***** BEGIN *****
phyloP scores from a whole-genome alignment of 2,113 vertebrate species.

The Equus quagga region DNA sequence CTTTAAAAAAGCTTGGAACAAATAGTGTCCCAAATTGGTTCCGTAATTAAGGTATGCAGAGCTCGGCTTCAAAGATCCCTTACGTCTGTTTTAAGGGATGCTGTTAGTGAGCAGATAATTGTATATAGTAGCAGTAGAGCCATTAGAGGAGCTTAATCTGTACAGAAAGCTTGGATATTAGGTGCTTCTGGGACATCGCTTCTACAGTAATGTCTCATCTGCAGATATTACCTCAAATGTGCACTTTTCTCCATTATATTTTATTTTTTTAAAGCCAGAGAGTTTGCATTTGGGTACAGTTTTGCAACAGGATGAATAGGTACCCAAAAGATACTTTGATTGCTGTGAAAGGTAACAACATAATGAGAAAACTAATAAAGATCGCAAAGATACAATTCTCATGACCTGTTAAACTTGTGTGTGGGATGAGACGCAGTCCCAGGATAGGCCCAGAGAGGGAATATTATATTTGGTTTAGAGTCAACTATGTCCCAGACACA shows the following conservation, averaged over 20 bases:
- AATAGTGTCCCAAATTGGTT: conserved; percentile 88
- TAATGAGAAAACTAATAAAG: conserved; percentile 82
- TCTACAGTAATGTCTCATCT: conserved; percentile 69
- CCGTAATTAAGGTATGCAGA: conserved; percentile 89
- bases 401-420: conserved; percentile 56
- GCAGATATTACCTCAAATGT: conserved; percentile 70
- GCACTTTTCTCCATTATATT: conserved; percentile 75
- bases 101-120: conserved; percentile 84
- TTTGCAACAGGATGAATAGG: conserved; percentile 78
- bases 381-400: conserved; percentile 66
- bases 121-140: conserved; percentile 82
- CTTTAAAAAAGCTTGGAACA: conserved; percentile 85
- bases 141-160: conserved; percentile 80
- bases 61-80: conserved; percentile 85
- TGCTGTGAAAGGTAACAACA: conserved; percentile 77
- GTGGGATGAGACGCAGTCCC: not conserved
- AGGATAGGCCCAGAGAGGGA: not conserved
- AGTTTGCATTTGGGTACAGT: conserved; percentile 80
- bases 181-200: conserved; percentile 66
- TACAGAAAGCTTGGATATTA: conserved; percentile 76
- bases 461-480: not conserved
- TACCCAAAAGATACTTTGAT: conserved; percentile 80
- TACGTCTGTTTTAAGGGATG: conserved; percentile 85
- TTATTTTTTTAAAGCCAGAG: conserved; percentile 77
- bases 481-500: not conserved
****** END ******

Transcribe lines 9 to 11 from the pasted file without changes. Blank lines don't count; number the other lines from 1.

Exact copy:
- GCACTTTTCTCCATTATATT: conserved; percentile 75
- bases 101-120: conserved; percentile 84
- TTTGCAACAGGATGAATAGG: conserved; percentile 78